Hedge funds to benefit from market volatility in 2012
With investment markets characterised by extreme levels of volatility in 2011, a trend that is expected to continue in 2012, investors need to review their investment approach in order to ensure satisfactory growth in their assets. According to Selwyn Pillay (pictured), portfolio manager at Blue Ink Investments, traditional policies and strategies may not necessarily result in palatable investment returns, especially if the general movement of asset classes (beta returns) fails to deliver conventional levels of growth.…
The funds that will outperform in 2012 are those run by managers who are able to be significantly unconstrained and flexible enough to exploit these market volatilities. These are your alpha managers.
Investing in a broad range of equities and bonds did not reward investors in 2011. Considering the issues that plagued 2011 (the European Debt Crisis at the helm of the troubles – with evidently no indication that we are nearing a sustainable solution), we would caution on a continued volatile and precarious year ahead. Furthermore, on a longer term basis, the return expectations from traditional asset classes have to significantly dampen, given the very new world we find ourselves in since the 2008 market crisis. Therefore, traditional balanced portfolios that have relied on beta performance in the past, now have the potential to disappoint going forward and as such, alpha will be an incredibly important component for portfolios next year and the further years to come.
In this regard, hedge funds lend themselves to delivering alpha as they rely heavily on portfolio manager skill and selection. Evidence of this can be seen in 2011 when studying the returns between local equities and hedge funds. While the ALSI has delivered a paltry 2.5% during 2011, the Blue Ink Hedge Fund Composite (which tracks the average performance of around 100 hedge funds in South Africa) has delivered in excess of 9.0% during the same period. Most of this can be attributed to investor skill and not beta.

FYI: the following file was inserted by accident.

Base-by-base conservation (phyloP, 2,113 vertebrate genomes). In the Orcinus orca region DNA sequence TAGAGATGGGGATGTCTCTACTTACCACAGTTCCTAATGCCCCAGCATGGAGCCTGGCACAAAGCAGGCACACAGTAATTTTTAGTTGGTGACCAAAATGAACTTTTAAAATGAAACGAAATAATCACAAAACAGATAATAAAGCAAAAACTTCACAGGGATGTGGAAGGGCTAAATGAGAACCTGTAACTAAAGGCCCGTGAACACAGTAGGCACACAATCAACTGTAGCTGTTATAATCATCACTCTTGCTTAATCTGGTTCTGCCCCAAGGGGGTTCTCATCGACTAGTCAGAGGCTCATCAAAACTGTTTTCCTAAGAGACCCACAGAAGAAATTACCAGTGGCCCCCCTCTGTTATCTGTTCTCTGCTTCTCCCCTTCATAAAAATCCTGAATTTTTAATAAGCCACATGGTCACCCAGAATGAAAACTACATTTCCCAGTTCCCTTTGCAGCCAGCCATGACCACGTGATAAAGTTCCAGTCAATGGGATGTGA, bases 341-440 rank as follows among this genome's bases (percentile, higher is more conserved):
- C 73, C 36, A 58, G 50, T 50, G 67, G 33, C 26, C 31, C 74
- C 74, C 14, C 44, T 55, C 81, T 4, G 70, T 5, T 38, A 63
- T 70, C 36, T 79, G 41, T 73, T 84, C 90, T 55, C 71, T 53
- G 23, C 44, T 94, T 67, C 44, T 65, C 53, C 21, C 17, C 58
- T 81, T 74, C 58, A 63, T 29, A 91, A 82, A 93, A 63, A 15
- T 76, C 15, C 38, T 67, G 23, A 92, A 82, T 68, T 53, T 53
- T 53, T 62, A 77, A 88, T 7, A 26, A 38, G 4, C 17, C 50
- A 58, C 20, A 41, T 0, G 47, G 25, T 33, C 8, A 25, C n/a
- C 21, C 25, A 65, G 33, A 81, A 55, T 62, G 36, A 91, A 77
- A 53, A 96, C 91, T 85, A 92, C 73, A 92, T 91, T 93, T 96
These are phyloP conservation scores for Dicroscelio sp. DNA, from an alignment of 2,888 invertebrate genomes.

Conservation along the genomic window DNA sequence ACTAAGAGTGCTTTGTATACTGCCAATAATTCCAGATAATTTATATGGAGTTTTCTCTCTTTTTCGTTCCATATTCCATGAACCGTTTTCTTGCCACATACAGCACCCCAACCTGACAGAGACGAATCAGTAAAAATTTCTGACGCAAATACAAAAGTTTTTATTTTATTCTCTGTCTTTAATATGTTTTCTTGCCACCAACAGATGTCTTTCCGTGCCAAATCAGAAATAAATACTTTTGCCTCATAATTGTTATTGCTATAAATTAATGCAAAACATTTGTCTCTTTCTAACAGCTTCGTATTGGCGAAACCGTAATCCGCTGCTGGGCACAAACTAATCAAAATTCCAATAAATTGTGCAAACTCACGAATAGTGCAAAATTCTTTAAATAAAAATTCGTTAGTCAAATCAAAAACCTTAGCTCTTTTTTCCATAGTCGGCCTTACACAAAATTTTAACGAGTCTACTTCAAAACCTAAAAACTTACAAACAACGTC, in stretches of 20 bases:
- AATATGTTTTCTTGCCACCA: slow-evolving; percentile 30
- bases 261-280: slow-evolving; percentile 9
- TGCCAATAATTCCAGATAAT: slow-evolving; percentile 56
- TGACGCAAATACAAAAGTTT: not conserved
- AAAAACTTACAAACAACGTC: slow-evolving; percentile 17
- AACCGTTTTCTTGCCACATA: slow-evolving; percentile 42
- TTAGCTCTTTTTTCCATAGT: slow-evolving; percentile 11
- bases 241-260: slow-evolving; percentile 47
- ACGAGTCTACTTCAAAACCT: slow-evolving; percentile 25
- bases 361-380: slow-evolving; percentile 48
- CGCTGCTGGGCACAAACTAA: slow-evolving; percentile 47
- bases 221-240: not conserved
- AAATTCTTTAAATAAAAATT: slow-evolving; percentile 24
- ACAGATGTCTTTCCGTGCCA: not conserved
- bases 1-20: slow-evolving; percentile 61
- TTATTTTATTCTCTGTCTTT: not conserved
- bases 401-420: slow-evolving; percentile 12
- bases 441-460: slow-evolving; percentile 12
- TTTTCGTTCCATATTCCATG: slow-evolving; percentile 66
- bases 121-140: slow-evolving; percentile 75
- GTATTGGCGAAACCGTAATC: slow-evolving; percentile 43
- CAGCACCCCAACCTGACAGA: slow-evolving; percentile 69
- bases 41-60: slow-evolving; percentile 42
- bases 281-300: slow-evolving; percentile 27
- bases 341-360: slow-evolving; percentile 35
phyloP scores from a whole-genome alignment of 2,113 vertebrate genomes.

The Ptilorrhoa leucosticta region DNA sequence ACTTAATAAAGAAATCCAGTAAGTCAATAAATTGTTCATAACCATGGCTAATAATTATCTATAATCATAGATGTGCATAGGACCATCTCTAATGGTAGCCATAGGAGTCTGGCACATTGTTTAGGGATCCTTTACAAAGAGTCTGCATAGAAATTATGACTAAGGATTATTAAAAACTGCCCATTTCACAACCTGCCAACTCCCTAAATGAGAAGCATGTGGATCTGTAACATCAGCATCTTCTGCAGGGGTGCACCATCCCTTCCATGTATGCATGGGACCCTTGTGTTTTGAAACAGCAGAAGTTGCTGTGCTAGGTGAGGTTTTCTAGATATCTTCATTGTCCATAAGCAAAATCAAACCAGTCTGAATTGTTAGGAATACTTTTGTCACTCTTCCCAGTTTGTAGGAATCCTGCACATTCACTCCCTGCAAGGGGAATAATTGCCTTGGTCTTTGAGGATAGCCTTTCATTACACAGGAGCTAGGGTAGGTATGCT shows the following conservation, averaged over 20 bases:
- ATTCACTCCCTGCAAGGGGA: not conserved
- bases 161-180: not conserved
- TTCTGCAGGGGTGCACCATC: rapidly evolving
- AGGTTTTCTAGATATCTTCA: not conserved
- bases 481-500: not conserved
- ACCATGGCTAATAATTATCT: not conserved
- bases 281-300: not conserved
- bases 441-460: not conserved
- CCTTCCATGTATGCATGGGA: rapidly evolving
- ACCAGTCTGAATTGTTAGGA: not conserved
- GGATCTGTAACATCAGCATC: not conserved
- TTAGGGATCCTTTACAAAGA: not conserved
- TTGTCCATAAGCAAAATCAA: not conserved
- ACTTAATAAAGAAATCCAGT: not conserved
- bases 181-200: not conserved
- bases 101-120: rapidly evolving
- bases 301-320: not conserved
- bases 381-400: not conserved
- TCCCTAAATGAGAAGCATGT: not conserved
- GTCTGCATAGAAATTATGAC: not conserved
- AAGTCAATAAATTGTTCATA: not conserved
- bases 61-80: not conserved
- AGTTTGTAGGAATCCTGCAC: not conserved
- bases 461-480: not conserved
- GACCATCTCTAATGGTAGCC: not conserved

I expect another trend going into 2012 will be an even greater shift to absolute return investing. In these increasingly volatile environments, most investors are reverting to some very simple investment objectives. That is, to make as much return as possible when risk is rewarded and avoid capital losses when risk is penalised. While over the last 10 years or so, the Long Only community of investment managers have embraced this concept and offer several high quality products within the constraints of their mandates, the Hedge Fund community still typically own this philosophy of investment management as their unconstrained nature of investment products provides little excuses for capital losses in variable market conditions.
If this level of volatility continues and investment managers continue to deliver appropriately, investors in hedge funds may see some very good returns this year. As long as the environment is conducive for alpha, hedge fund investors should see good returns
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